What is physicalism?
- [Required] http://www.unc.edu/~ujanel/Materialism.htm
- [Required] stanford:physicalism
- Campbell, K. (1967) "Materialism," in The Encyclopedia of Philosophy, Paul Edwards (Editor in Chief), Volume 5: 179-189, New York: Macmillan Publishing Co. (New version: Keith Campbell (2006) "Materialism" Encyclopedia of Philosophy. Ed. Donald M. Borchert. Vol. 6. 2nd ed. Detroit: Macmillan Reference USA, 2006. p5-19. HKU has online version)
Some main positions
- Monism - there is only one kind of stuff in the world
- Physicalism - everything is physical
- Idealism - everything is mental
- Dualism - there are two independent kinds of stuff in the world
- Eliminativism - the mental does not really exist
Eliminativism vs physicalism
- Compare: Qi (氣) does not exist vs. Qi is a kind of electromagnetic wave.
Two versions of physicalism
- Reductive physicalism = Everything can be reduced to the physical.
- Non-reductive physicalism = Everything supervenes on the physical even if they are not reducible to the physical.
Reduction (roughly) : x reduces to A B C = x can be defined in terms of A B C.
David Lewis on supervenience:
@A dot-matrix picture has global properties -- it is symmetrical, it is cluttered, and whatnot -- and yet all there is to the picture is dots and non-dots at each point of the matrix. The global properties are nothing but patterns in the dots. They supervene: no two pictures could differ in their global properties without differing, somewhere, in whether there is or there isn't a dot.@
Lewis, D. (1986) On the Plurality of Worlds, Oxford: Blackwell, p.14
Why opt for supervenience rather than reduction?
- Multiple realization - perhaps many configurations are sufficient for x. A B C, D E F, etc. No single physical definition of x available.
- A preference for emergentism - mental properties emerge out of physical ones but are not identical to them.
How do we define "physical"
Some proposed definitions of "x is physical"
- x occupies space, x has a spatial location
- x is a pattern of energy
- According to physicalism, "x is physical" is defined by "x exists according to physics".
- But "physics" just means "theories of physical things".
- So the definition of physicalism is circular.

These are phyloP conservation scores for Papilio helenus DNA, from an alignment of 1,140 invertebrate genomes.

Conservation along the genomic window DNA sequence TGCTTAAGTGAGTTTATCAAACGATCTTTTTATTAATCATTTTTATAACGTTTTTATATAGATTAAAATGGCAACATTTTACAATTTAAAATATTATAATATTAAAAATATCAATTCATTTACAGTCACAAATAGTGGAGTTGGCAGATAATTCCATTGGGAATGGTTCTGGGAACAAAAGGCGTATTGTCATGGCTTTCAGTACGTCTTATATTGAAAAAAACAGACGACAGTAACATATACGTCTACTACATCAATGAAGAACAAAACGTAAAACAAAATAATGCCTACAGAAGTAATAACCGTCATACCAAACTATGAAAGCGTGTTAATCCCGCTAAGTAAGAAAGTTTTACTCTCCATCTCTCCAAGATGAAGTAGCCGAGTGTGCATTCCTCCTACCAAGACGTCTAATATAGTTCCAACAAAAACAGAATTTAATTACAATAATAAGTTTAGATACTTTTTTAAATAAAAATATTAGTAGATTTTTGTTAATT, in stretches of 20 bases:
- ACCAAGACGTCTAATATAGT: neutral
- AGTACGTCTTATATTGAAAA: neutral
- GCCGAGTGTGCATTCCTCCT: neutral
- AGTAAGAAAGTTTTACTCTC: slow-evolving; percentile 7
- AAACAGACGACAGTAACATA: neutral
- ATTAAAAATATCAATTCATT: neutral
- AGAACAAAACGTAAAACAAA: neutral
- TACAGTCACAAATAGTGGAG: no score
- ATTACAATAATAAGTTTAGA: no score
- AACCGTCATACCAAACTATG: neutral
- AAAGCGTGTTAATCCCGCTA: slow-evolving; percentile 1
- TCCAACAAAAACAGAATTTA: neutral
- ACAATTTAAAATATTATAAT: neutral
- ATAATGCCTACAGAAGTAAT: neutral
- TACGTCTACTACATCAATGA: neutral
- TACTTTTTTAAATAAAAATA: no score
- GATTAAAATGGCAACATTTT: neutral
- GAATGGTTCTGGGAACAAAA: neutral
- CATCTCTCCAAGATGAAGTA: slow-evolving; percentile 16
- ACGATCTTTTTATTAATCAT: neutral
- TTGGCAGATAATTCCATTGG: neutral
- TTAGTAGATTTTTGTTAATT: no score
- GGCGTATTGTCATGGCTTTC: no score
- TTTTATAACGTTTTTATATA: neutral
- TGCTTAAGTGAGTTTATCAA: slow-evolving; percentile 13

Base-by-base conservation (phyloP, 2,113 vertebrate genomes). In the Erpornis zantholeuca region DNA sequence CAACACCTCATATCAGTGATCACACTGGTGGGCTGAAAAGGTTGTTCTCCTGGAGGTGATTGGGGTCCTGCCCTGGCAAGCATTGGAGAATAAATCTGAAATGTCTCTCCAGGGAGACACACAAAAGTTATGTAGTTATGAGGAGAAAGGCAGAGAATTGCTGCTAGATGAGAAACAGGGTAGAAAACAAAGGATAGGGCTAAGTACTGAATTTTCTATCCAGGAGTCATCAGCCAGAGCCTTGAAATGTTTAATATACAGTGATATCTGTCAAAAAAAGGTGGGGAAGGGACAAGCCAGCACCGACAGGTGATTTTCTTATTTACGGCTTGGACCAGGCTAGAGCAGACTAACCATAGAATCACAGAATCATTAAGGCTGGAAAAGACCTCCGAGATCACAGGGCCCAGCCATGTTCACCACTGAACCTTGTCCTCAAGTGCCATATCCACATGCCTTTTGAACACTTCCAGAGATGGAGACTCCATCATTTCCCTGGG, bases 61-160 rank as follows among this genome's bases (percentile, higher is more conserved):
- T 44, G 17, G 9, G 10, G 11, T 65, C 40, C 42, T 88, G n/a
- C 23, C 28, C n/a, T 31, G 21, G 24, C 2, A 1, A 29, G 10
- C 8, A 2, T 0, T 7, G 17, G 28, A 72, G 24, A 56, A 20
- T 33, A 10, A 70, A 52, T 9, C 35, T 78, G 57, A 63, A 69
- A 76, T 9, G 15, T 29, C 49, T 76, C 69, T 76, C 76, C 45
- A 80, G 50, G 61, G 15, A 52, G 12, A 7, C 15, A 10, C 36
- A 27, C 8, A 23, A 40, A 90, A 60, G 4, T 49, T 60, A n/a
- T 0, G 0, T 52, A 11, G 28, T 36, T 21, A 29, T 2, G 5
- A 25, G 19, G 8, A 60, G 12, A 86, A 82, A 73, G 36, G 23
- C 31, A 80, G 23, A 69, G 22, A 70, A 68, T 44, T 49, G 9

- Either we define "physical" as "what exists according to the physics we have now", or it is defined as "what exists according to the final physics theory we have in the future".
- If we take the first option, then physicalism is false.
- If we take the second option, then physicalism is trivially true.
- The third premise is false. We might not have an final physics, or our final physics might be false because of limitations of our knowledge.
- Maybe we should not define what is physical in terms of any particular stage of physics, but in terms of our philosophical intuition.
- A term can be meaningful even if it cannot be defined.
Appeal to composition
- x is physical = x is made of the same stuff as [point to examples of paradigm cases of physical things]
- Compare x is red = x is of a similar color as
- What if panpsychism is true?
- What if the human brain contains some unique physical stuff not found in [examples of paradigm cases of physical things]?
Physical as "non-mental"
@A fourth strategy, suggested by Campbell (1967), is to start with some paradigmatically mental properties, or (better) a list of all the known mental properties, and some paradigmatically physical ones, and then characterize dualism as bluntly separating the two at the level of fundamental entities: “Materialism” would be the claim that none of the world’s basic components has any of the mental properties; any subject of mental properties must be composed solely of basic elements that individually do not have them, and for anything that has a mental property, its doing so must consist entirely in an arrangement of the basic components.@
- But what if the world does not have a fundamental level? what if matter is infinitely divisible? How can the proposal be modified?